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Dhakai is connecting fashion brands directly to verified apparel manufacturers

For Russel Karim, Dhaka, Bangladesh, is his home roots. It also happens to be home to the second-largest exporter of apparel in the world. 

So after developing two other tech companies, Karim decided he wanted to pursue something in the fashion industry. Karim quickly discovered a lack of accessibility and sustainability within the industry. The supply chain is full of intermediaries that make sourcing more complicated and expensive than it needs to be, Karim told Clay & Milk

“There are layers and layers of the process that are unnecessarily involved,” said Karim. “And that doesn’t help with the transparency in the industry. It doesn’t help with the affordability and profitability for brands. And it doesn’t help create sustainability in the industry.”

So in 2019, Karim founded Dhakai, a B2B sourcing marketplace that connects South Asian apparel manufacturers directly to U.S. private labels and retailers. The Des Moines based company hopes to close the gap between the buyers and the manufacturers while bringing transparency, sustainability and ethical practices to the industry.

Dhakai was one of three Iowa companies accepted into the inaugural Techstars Iowa cohort last year. The company launched its website in October 2020 and since then has onboarded more than 500 factories onto its platform.

“Any brand can come in and is able to search for a factory by product group, segment group, target service country, minimum quantity compliances,” said Karim.

Karim said Dhakai works with brands from idea to launch in as little as six months.

The company recently partnered with Cassandra Dittmer, a Muscatine native and celebrity stylist, a private label brand focused on producing clothes ethically and sustainably. The pair raised more than $10,000 on a recent Kickstarter initiative and plan to build 40 new drinking water wells in Bangladesh with a portion of the proceeds.

The company also worked with No Limbits, an Iowa company that makes jeans for people with amputated limbs.

Karim says his goal is to have 1,500 buyers on the platform and have 1,000 manufacturers onboarded in the next 12 months.

Previous coverage

Techstars Iowa Demo Day 2020 Showcases New Class of Startups -Dec. 3, 2020

Dhakai is connecting fashion brands directly to verified apparel manufacturers | Clay & Milk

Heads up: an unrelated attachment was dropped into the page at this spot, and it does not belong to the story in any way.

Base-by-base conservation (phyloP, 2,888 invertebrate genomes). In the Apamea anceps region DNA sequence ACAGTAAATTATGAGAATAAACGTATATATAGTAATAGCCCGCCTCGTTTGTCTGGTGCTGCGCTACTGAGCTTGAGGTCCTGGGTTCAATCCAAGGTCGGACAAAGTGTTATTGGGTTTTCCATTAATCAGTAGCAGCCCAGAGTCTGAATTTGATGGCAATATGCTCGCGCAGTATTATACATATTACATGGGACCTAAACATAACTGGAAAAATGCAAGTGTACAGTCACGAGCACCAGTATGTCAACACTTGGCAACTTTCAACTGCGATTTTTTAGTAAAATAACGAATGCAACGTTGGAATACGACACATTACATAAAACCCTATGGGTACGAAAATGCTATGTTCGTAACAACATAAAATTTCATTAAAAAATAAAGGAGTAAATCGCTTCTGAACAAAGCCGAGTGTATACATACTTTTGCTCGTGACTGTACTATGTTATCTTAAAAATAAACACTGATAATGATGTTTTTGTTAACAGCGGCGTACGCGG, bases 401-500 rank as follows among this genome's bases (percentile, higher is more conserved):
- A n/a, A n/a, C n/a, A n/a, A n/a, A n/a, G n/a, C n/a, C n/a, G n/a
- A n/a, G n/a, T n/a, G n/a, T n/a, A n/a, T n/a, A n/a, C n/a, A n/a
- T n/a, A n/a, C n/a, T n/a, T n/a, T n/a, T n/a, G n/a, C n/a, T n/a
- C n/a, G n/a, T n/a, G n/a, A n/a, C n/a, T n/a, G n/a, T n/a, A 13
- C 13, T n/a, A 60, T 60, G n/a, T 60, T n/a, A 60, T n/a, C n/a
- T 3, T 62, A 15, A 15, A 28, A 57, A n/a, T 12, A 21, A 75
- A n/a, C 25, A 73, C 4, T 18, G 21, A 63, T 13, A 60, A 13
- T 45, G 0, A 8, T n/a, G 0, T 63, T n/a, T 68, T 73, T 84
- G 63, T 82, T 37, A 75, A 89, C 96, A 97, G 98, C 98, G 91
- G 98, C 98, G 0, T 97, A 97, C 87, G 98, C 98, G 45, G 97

A central Iowa ag-tech accelerator has secured more backers and finally has a name. The Greater Des Moines Partnership first announced the accelerator last year, naming four initial investors. On Monday, the Partnership said the program will be called the "Iowa AgriTech Accelerator" and named three new investors. The new investors include Grinnell Mutual, Kent Corp. and Sukup Manufacturing, all Iowa companies. They join investors Deere & Co., Peoples Co., Farmers Mutual Hail Insurance Co. and DuPont Pioneer. Each investor has agreed to put up $100,000 for the first year of the accelerator. Startups entering the program will receive $40,000 in seed funding in exchange for 6 percent equity. Tej Dhawan, an angel investor and local startup mentor, is serving as interim director until the AgriTech Accelerator names a permanent leader. Dhawan held a similar role with the GIA before Brian Hemesath was named as managing director. As interim director, Dhawan said his main job includes hiring the accelerator's executive director, establishing a business structure and initial recruiting for the first cohort. The accelerator will place few filters, such as location and product, on the applicant pool, Dhawan said. "When you’re seeking innovation, innovation can come from every corner of the world so why restrict ourselves," he said. One area the the AgriTech Accelerator won't recruit from is biotech. For its first cohort, the AgriTech Accelerator will work out of the GIA's space in Des Moines' East Village, Dhawan said. A future, permanent home is still to be decided. The accelerator's program will host startups from mid-July through mid-October, ending with an event connected to the annual World Food Prize. The GIA, which the AgriTech Accelerator is based on, also ends with presentations at an industry event. The accelerator has also started lining up a mentor pool. The Iowa Corn Growers Association, Iowa Soybean Association and the Iowa Pork Producers Association have agreed to provide mentors, as has Iowa State University. While the AgriTech Accelerator is loosely based off of the GIA, it will differ in its business structure, Dhawan said. The GIA runs through a for-profit model for both operations and its investment fund. The AgriTech Accelerator will have a nonprofit model for its operations and a for-profit setup for its fund. Dhawan said the nonprofit model is being used so the accelerator can better work with other nonprofit partners, such as trade associations. "These are all organizations that are nonprofits and can be amazing stakeholders without ever having to be investors in the accelerator," he said. "It becomes easier to work with trade associations in their nonprofit role when we are also a nonprofit." When it's up and running, the AgriTech Accelerator would be one of a handful of ag-focused startup development programs in Iowa. Others include the Ag Startup Engine out of Iowa State University and the Rural Ventures Alliance from Iowa MicroLoan. Matthew Patane is the managing editor and co-founder of Clay & Milk. Send him an email at
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